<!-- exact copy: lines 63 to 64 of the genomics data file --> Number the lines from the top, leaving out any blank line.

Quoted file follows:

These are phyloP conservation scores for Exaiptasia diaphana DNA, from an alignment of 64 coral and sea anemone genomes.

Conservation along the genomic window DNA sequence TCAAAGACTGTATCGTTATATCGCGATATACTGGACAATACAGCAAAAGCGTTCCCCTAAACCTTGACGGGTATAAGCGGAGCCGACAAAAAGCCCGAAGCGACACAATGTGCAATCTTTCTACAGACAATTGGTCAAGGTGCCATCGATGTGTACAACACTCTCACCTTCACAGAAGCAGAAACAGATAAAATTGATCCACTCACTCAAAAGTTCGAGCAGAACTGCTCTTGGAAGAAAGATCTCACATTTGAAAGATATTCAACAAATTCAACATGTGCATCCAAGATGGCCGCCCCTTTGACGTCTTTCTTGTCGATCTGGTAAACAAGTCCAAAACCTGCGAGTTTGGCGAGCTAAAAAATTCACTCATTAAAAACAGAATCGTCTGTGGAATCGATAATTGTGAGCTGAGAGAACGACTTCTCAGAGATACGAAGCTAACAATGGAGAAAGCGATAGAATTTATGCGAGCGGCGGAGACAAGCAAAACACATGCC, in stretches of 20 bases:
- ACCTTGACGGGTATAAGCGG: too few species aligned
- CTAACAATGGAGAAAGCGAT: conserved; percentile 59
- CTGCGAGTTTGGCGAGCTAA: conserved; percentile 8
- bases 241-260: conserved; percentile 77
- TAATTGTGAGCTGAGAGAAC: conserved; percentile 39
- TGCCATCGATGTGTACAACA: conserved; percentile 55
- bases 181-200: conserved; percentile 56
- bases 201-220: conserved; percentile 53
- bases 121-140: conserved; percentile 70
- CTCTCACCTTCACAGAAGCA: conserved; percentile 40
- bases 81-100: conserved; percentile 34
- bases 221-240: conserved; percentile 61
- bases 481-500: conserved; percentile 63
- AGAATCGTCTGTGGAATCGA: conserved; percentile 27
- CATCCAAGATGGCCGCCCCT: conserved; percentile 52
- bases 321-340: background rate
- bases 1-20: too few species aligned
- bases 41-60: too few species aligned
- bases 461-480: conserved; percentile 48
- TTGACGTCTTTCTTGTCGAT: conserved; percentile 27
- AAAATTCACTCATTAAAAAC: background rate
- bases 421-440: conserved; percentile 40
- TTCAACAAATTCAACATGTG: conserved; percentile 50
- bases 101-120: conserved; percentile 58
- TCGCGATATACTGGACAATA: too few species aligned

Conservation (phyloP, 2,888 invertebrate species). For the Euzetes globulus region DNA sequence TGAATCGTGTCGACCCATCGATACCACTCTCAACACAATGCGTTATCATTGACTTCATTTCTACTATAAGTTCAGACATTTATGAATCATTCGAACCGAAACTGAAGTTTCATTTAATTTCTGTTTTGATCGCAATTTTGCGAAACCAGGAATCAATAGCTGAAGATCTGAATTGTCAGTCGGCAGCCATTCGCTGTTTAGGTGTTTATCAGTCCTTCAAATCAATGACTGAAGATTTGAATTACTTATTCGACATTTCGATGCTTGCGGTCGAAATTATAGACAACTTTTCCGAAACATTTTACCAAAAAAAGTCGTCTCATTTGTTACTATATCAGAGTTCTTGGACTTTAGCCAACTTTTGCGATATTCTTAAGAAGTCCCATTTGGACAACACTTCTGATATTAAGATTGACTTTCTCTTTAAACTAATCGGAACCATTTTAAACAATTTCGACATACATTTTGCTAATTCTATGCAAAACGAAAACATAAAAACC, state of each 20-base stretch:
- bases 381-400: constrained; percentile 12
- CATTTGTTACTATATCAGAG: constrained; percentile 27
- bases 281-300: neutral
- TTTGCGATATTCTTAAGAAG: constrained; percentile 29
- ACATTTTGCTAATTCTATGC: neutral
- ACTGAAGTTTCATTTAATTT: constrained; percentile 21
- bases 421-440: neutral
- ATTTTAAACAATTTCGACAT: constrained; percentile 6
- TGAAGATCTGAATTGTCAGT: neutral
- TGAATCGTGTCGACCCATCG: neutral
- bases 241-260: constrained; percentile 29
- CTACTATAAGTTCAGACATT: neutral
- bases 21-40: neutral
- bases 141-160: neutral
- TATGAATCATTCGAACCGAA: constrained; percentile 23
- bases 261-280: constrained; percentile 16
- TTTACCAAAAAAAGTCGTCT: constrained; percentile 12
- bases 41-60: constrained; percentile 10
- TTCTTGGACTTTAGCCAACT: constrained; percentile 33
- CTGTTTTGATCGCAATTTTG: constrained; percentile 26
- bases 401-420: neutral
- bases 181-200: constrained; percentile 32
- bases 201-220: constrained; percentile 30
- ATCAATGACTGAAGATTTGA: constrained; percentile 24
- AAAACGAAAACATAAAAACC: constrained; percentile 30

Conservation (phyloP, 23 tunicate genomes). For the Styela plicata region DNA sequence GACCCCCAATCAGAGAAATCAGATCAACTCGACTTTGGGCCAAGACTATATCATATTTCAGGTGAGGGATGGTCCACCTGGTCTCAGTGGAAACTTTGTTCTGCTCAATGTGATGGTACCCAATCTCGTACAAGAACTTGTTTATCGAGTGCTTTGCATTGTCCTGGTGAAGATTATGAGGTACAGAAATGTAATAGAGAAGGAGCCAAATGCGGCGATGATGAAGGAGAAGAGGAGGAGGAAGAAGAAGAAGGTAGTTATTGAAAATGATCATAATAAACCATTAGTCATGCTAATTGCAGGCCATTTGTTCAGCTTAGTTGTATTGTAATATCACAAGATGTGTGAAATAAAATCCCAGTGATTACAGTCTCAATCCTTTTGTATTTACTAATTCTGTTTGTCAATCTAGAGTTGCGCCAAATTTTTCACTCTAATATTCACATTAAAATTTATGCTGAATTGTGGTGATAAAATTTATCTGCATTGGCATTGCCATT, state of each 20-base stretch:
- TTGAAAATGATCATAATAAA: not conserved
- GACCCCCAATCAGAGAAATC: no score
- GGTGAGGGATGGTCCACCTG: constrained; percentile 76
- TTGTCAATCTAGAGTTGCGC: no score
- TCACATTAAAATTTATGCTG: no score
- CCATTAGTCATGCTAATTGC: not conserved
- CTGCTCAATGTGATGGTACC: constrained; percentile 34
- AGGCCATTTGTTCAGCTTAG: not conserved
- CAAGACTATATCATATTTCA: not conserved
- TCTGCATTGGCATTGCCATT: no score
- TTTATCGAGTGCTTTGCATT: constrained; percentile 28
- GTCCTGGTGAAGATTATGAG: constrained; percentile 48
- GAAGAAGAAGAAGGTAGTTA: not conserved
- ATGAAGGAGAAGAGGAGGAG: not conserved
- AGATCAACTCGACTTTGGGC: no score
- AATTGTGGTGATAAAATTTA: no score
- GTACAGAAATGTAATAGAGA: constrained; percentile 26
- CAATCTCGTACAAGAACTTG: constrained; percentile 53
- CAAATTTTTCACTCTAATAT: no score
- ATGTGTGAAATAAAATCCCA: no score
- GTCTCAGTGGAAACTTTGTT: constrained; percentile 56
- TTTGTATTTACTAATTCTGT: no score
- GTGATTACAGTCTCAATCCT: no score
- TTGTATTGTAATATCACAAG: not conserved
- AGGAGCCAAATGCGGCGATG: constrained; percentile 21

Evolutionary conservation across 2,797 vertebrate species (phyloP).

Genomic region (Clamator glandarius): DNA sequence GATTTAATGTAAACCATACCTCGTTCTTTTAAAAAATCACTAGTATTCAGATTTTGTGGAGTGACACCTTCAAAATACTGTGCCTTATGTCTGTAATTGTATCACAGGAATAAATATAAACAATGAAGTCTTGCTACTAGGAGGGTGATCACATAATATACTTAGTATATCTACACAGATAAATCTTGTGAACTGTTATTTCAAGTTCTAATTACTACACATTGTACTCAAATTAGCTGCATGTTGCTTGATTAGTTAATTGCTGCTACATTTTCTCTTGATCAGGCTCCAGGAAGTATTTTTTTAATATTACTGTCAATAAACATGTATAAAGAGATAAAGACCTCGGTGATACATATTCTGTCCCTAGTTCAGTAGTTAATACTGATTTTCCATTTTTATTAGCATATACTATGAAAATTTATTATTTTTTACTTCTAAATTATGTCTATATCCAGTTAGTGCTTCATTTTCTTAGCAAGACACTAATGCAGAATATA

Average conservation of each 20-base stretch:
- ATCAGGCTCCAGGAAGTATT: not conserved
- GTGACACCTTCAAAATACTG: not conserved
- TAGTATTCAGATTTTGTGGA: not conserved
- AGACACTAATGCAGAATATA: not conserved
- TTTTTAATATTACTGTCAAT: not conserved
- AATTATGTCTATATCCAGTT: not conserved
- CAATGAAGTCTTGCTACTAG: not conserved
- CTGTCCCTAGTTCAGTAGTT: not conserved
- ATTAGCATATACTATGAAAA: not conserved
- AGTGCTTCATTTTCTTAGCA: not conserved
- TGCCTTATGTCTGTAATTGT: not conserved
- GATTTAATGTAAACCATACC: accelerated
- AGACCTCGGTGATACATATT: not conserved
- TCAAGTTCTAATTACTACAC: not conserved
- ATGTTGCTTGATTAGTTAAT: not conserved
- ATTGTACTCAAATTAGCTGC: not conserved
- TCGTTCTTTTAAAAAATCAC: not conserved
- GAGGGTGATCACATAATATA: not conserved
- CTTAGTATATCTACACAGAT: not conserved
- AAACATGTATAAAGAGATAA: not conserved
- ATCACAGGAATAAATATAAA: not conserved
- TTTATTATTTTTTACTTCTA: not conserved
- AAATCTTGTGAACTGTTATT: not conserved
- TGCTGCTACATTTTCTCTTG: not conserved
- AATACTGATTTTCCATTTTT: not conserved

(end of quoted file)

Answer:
- CAAGACTATATCATATTTCA: not conserved
- TCTGCATTGGCATTGCCATT: no score